Exclusive: Atlanta Fed Tracker Suggests U.S. Is In Recession –




Compelling Television

#Atlanta #Fed #Tracker #Suggests #Recession

“A Federal Reserve tracker of economic growth is pointing to an increased chance that the U.S. economy has entered a recession,” CNBC reports.

“The Atlanta Fed’s GDPNow measure, which tracks economic data in real time and adjusts continuously, sees second-quarter output contracting by 2.1%. Coupled with the first-quarter’s decline of 1.6%, that would fit the technical definition of recession.”

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Exclusive: Farewell to Footnote 3 of Trinity Lutheran –




No Pseudonymity in Challenge to Federal Vaccination Mandate

#Farewell #Footnote #Trinity #Lutheran

Trinity Lutheran v. Comer was decided in June 2017. At the time, Justice Kennedy was still the Court’s swing vote, and Justice Gorsuch was the junior justice. And Roberts made a decision. He included Footnote 3 in his opinion:

This case involves express discrimination based on religious identity with respect to playground resurfacing. We do not address religious uses of funding or other forms of discrimination.

Footnote 3 crafted some sort of distinction between “religious identity” and “religious uses.” That is, Trinity Lutheran only involved a case where the state excluded an institution because of its religious identity, or status. But the funding would buy tire scraps for a playground, which was not a religious use.

Justice Kennedy, as well as Justice Kagan joined Roberts’s opinion, including Footnote 3. But Justices Gorsuch and Thomas refused to join Footnote 3, thus depriving the Court of a majority opinion on that point. Gorsuch wrote a concurrence that cast doubt on the dichotomy in Footnote 3:

Second and for similar reasons, I am unable to join the footnoted observation, n. 3, that “[t]his case involves express discrimination based on religious identity with respect to playground resurfacing.” Of course the footnote is entirely correct, but I worry that some might mistakenly read it to suggest that only “playground resurfacing” cases, or only those with some association with children’s safety or health, or perhaps some other social good we find sufficiently worthy, are governed by the legal rules recounted in and faithfully applied by the Court’s opinion.

Justice Sotomayor dissented in Trinity Lutheran, joined by Justice Ginsburg. She observed that the status/use line will not hold up:

In the end, the soundness of today’s decision may matter less than what it might enable tomorrow. The principle it establishes can be manipulated to call for a similar fate for lines drawn on the basis of religious use. See ante, at 1–3 (GORSUCH, J., concurring in part); see also ante, at 1–2 (THOMAS, J., concurring in part) (going further and suggesting that lines drawn on the basis of religious status amount to per se unconstitutional discrimination on the basis of religious belief).

Five years later, with Carson v. Makin, Footnote 3 is gone. Since it was never actually the opinion of the Court, technically, there was no need to overrule any precedent. But Chief Justice Roberts’s majority opinion stealthily eliminates the status/use distinction:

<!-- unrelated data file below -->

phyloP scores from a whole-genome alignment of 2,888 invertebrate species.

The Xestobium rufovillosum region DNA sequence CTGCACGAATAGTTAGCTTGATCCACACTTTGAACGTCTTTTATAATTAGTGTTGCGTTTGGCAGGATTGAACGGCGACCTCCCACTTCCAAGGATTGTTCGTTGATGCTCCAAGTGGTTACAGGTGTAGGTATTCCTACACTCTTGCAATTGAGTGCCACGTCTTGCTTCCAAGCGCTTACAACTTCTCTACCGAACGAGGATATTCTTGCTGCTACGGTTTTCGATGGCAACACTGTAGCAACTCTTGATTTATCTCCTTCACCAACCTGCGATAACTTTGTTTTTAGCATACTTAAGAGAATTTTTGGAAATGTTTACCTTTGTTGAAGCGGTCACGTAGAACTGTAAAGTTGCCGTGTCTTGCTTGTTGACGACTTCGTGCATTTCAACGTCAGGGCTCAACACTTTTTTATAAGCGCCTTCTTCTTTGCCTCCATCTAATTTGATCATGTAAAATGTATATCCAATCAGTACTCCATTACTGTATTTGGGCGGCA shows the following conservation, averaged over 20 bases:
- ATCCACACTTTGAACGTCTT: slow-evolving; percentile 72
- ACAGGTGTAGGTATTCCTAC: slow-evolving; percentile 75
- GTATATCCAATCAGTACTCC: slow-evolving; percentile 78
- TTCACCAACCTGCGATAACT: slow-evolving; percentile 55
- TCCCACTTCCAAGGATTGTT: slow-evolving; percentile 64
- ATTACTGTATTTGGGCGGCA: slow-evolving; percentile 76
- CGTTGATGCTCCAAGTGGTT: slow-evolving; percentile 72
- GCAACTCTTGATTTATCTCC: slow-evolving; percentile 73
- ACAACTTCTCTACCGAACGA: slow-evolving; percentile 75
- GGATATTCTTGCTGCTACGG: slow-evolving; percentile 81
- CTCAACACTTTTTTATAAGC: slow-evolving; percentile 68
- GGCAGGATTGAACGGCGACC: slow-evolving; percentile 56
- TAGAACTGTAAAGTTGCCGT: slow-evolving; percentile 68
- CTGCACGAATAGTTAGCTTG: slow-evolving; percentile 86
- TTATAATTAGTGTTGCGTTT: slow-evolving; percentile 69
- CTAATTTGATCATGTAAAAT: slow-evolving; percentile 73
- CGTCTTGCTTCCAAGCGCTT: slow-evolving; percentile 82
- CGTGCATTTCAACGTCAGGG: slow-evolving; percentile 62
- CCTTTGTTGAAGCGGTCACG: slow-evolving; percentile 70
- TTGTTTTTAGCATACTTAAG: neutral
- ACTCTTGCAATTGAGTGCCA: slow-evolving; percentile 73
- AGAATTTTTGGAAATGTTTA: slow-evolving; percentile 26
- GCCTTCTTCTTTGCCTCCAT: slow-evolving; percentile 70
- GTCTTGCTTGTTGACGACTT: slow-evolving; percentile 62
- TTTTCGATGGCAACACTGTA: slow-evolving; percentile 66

In Trinity Lutheran, the Missouri Constitution banned the use of public funds in aid of “any church, sect or denomination of religion.” We noted that the case involved “express discrimination based on religious identity,” which was sufficient unto the day in deciding it, and that our opinion did “not address religious uses of funding.” . . . Maine’s argument, however—along with the decision below and Justice Breyer’s dissent—is premised on precisely such a distinction.

That premise, however, misreads our precedents. In Trinity Lutheran and Espinoza, we held that the Free Exercise Clause forbids discrimination on the basis of religious status. But those decisions never suggested that use-based discrimination is any less offensive to the Free Exercise Clause. This case illustrates why. “[E]ducating young people in their faith, inculcating its teachings, and training them to live their faith are responsibilities that lie at the very core of the mission of a private religious school.” Our Lady of Guadalupe School v. Morrissey-Berru (2020).

Farewell to Footnote 3. Roberts does it so effortlessly. Blink and you’ll miss it.

In the very next paragraph, Roberts endorses the reasoning from Gorsuch’s concurrence–that the distinction between status and use was always illusory:

Any attempt to give effect to such a distinction by scrutinizing whether and how a religious school pursues its educational mission would also raise serious concerns about state entanglement with religion and denominational favoritism. Indeed, Maine concedes that the Department barely engages in any such scrutiny when enforcing the “nonsectarian” requirement. That suggests that any status-use distinction lacks a meaningful application not only in theory, but in practice as well.In short, the prohibition on status-based discrimination under the Free Exercise Clause is not a permission to engage in use-based discrimination.

Justice Sotomayor dissented in Carson. And she has a see-I-told-you-so moment: